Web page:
Intestinal Transplantation. Intestinal failure is characterized by the inability to maintain protein energy, fluid, electrolyte, or micronutrient balance due to GI disease when on a normal diet.
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Parenteral in adults: nutrition is the current standard of care for patients with intestinal failure.
Never than less, the chronic use of parenteral nutrition is often associated with potentially life-threatening complications, including catheter-related sepsis, catheter-related thrombosis, severe dehydration, metabolic derangements, loss of sites for vascular access, and parenteral nutrition associated liver disease (PNALD).
Severe liver injury has been reported in as many as 50% of patients with intestinal failure who receive parenteral nutrition for longer than 5 years; this is typically fatal.
is feeding a person intravenously, bypassing the usual process of eating and digestion.
The person receives nutritional formulae that contain nutrients such as glucose, amino acids, lipids and added vitamins and dietary minerals.
It is called total parenteral nutrition (TPN) or total nutrient admixture (TNA) when no significant nutrition is obtained by other routes.
It may be called or total peripheral nutrition (also TPN) when administered through vein access in a limb, rather than through a central port in body.
Total in adults:parenteral nutrition (TPN) is provided when the gastrointestinal tract is nonfunctional because of an interruption in its continuity (it is blocked, or has a leak - a fistula)or because its absorptive capacity is impaired.
It has been used for comatose patients, although enteral feeding is usually preferable, and less prone to complications.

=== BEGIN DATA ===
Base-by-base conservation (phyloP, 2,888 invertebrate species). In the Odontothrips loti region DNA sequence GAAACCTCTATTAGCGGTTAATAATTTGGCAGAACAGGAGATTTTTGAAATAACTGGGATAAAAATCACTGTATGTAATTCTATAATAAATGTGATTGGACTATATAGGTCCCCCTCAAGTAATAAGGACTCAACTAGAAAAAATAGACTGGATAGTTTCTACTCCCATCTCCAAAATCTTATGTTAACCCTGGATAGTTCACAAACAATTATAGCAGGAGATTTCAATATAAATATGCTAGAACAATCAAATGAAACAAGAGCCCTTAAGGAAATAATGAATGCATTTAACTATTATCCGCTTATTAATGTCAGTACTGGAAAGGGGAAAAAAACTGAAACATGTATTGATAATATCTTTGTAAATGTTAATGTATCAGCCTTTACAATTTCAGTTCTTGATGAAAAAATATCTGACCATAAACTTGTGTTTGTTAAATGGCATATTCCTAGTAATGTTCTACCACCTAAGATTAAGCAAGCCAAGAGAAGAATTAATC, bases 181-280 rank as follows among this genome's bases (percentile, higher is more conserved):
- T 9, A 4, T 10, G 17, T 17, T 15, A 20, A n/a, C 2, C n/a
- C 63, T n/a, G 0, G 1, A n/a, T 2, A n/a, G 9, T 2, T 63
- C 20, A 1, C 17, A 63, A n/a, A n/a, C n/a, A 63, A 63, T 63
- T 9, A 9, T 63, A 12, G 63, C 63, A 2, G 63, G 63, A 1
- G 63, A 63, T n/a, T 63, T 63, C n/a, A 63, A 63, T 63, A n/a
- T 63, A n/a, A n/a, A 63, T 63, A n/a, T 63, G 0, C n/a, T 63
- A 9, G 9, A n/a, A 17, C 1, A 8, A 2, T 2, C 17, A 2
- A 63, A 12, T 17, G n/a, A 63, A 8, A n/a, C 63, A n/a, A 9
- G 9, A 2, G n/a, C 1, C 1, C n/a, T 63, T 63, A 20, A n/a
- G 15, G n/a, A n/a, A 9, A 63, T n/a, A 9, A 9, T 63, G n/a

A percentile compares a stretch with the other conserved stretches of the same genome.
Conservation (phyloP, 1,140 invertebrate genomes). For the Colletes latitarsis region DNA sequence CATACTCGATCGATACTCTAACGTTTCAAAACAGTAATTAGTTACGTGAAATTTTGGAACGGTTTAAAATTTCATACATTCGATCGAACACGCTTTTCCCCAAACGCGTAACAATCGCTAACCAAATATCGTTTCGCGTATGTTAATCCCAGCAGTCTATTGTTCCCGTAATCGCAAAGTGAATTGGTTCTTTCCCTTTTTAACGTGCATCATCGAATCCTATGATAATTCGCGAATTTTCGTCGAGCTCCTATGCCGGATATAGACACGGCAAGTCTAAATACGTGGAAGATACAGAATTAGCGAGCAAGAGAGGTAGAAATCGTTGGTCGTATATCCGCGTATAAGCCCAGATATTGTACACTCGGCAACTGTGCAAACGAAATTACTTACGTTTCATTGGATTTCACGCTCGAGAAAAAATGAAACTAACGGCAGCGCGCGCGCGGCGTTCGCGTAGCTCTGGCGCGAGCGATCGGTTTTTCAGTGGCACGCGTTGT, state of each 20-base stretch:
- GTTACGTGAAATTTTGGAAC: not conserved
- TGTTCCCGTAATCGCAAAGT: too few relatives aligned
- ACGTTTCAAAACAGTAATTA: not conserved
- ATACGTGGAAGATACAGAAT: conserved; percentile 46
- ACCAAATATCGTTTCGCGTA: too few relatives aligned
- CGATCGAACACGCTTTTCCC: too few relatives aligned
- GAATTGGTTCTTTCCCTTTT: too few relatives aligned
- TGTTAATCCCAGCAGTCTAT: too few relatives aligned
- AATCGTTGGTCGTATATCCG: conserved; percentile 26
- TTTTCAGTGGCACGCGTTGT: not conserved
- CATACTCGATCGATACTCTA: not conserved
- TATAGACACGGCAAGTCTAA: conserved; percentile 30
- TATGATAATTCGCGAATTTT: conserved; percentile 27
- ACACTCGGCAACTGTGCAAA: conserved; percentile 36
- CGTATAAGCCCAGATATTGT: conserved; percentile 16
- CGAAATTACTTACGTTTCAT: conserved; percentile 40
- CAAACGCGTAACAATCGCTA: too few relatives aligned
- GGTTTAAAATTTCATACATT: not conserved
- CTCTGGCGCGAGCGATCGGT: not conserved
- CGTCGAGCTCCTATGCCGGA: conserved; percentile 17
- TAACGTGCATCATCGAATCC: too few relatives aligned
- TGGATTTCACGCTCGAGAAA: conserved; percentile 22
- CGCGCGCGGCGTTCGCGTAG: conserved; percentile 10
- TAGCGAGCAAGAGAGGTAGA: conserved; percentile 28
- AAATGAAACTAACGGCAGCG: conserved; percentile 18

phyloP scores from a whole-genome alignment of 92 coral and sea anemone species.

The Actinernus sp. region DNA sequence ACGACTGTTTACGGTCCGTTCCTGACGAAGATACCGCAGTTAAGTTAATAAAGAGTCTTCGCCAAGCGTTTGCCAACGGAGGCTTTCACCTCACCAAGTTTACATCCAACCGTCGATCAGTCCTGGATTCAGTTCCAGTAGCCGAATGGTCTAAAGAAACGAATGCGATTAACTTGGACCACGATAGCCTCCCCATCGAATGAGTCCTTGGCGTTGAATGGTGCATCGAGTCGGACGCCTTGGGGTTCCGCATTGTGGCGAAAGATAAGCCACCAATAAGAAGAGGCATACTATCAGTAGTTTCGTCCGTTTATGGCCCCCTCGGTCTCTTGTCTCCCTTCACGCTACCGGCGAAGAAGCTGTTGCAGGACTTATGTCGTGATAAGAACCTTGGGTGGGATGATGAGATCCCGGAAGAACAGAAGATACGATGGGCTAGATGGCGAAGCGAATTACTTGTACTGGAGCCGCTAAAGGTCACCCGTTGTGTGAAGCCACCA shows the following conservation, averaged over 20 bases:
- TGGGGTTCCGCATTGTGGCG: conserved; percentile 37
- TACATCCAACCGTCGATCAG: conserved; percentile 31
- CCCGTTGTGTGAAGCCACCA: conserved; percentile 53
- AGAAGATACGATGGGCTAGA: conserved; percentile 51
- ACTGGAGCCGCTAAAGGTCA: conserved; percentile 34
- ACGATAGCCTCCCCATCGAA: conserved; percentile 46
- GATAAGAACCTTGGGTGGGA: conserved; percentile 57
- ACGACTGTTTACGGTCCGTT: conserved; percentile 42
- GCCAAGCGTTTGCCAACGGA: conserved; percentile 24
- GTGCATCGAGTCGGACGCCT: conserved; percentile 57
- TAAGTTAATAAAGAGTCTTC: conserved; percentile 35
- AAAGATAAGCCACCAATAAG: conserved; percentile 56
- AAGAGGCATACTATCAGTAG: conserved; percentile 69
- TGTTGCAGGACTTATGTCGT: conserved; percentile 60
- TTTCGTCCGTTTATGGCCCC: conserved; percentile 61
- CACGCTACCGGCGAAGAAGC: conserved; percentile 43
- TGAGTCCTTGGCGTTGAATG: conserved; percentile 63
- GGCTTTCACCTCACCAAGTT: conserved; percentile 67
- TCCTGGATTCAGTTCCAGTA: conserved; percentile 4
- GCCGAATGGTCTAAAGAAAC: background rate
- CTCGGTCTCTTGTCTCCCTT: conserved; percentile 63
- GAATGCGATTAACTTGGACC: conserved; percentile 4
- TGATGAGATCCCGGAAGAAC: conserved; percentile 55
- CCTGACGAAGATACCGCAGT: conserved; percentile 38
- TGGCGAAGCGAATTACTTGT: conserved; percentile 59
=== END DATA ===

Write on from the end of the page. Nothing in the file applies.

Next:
Parenteral nutrition is used to prevent malnutrition in patients who are unable to obtain adequate nutrients by oral or enteral routes
The evaluation of a potential recipient needs to be done by a multidisciplinary team including transplant surgery, gastroenterology, nutritional services, psychiatry, social work, anesthesia, and financial services.
Laboratory studies should include CBC count, coagulation profile, complete metabolic panel, ABO blood group determination, human leukocyte antigen (HLA) status, panel reactive antibody status, and serologies for cytomegalovirus (CMV) and Epstein-Barr virus (EBV).
The GI tract should be assessed both radiologically and endoscopically. If liver disease is suspected, a liver biopsy should be performed
Doppler in adults:ultrasonography or magnetic resonance venography should be performed to assess vascular access.
Patients with in adults:dysmotility disorders may require manometry of the stomach, esophagus, and rectum.
Children with necrotizing enterocolitis (NEC) require a full neurologic and pulmonary workup to exclude the possibility of associated intraventricular hemorrhage and bronchopulmonary dysplasia.
Immunosuppression is given to the donor by some transplant programs just before or at the time of the procurement. Antithymocyte globulin, muromonab, basiliximab, and steroids are most frequently used.
University of Wisconsin Universal Organ Preservation (UW) solution for both in situ flushing and cold storage is most frequently used
Immune cells (white blood cells) in the tissue (the graft) recognize the recipient (the host) as "foreign". The transplanted immune cells then attack the host's body cells.
The small intestine is an immunocompetent organ; its population of lymphoid cells can mount an immunologic response to the host (ie, a graft versus host disease [GVHD] reaction. Once diagnosis is confirmed, promptly institute treatment with high-dose steroids and antithrombocyte globulin or with OKT3.